NAHB Files Amicus Brief in Supreme Court Case Challenging Power of Federal Regulators

Contact: Ellen Wilson
(202) 266-8694

NAHB has weighed in on a Supreme Court case that has widespread implications for how courts handle challenges to all agency regulations.

The case, Kisor v. Wilkie, addresses the issue of whether courts should defer to an agency’s interpretation of its own regulations, known also as Auer deference.

NAHB supported the petitioner with an amicus brief as part of a proactive strategy developed to identify cases that put this issue squarely before the Supreme Court.

The NAHB-led coalition focused its amicus brief on the real-world consequences that can result when courts defer to agencies on their interpretations of their own regulations.

Auer deference has harmed NAHB’s interest in a number of cases, including a Clean Water Act case where the court relied on Auer to affirm the finding of a violation against property owners who had constructed a ditch to build a residential subdivision.

NAHB has long been concerned with this type of judicial deference because it can create incentives for agencies to avoid formal rulemaking processes, or create vague regulations that they can later interpret however they see fit. Either tactic prevents home builders and other industries from participating in the development of rules that govern their activities.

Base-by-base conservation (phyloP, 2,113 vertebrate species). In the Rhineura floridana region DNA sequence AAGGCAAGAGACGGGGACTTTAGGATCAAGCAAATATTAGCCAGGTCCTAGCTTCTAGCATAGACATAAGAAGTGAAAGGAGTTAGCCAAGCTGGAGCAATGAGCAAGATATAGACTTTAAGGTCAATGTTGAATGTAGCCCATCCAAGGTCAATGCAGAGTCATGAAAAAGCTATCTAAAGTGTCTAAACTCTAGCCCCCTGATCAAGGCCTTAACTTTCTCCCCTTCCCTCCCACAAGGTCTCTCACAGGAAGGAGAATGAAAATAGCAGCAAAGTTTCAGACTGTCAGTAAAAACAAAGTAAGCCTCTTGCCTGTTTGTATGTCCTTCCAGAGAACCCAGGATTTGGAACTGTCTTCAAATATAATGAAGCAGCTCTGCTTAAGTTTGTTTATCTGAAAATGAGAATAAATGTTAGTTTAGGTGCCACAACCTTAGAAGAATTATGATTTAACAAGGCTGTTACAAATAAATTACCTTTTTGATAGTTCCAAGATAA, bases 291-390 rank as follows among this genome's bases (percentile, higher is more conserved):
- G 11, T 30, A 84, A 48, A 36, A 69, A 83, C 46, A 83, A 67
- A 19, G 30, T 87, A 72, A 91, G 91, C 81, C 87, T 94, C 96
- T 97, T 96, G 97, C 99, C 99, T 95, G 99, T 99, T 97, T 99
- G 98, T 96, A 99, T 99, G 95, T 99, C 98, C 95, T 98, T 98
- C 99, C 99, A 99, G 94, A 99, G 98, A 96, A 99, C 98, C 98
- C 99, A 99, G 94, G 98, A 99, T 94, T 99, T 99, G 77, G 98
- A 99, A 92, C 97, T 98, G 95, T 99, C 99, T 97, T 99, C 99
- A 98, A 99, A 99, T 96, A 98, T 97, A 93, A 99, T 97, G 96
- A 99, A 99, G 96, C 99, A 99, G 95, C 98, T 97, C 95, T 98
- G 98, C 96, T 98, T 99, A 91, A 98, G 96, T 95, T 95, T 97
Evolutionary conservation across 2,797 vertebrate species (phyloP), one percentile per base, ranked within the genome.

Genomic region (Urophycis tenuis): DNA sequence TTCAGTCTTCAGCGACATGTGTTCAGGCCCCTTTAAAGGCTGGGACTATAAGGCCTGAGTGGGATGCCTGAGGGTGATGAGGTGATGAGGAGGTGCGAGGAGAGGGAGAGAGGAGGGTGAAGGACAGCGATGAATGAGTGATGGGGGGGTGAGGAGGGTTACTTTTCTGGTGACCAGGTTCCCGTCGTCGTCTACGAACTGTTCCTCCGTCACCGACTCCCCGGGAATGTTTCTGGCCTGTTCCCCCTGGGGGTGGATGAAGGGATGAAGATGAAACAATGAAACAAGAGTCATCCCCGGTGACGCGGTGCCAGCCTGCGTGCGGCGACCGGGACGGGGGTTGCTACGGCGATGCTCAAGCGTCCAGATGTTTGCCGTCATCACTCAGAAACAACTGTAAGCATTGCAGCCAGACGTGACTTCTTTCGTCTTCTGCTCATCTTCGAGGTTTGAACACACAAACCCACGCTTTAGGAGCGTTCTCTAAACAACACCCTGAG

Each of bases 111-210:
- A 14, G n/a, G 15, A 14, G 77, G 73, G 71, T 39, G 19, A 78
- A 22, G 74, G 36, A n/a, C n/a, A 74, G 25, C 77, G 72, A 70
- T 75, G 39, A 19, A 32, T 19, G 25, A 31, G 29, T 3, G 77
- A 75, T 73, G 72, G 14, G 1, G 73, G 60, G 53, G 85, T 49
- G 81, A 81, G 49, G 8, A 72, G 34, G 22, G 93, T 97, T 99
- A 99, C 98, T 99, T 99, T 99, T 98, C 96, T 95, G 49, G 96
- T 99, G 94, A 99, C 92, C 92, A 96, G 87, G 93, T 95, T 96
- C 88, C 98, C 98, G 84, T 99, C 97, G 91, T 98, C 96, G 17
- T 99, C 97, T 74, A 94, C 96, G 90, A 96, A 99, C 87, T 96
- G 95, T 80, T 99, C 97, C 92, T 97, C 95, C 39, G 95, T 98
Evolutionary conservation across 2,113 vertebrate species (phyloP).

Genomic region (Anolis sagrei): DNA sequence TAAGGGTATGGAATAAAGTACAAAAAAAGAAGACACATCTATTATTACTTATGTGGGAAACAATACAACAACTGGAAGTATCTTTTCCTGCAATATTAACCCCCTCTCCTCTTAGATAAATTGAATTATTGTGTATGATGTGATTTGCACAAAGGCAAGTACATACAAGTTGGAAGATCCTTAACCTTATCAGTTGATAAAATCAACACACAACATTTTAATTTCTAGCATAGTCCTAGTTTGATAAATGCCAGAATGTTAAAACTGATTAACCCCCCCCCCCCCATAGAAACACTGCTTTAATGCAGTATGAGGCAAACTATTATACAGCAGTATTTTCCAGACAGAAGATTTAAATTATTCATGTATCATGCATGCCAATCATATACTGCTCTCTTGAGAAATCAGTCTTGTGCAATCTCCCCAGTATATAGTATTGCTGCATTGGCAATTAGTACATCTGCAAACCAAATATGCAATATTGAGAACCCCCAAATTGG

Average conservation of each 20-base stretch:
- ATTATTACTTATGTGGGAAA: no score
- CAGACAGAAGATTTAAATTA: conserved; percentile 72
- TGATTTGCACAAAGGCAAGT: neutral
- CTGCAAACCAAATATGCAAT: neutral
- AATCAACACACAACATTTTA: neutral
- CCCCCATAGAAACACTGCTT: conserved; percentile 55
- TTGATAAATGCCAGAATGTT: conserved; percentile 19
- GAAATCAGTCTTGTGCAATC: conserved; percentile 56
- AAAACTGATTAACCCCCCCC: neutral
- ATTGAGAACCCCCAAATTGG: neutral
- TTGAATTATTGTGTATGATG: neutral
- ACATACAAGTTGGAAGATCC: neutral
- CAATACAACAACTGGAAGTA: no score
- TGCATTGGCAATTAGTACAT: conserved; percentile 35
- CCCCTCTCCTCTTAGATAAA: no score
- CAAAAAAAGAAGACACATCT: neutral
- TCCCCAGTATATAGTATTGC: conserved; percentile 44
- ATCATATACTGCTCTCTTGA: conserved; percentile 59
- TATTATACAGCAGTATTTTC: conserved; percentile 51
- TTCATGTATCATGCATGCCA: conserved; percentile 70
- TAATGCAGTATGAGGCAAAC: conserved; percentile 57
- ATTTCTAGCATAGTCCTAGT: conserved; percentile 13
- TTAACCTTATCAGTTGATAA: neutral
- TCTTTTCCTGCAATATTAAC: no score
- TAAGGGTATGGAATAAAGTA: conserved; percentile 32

Along these lines, the NAHB brief stated: “With little or no notice, Auer allows agencies to drastically transform the regulatory foundation on which individuals and businesses have built their lives and livelihoods, and to do so with impunity.”

The NAHB Legal Action Committee and legal staff have developed a number of strategies to ensure that NAHB is well-positioned to influence litigation on the issues that impact NAHB members, including cross-cutting regulatory issues that influence how courts review all federal regulatory actions.

The Supreme Court will hear oral arguments on this case in March, and a decision is expected by the end of June 2019.

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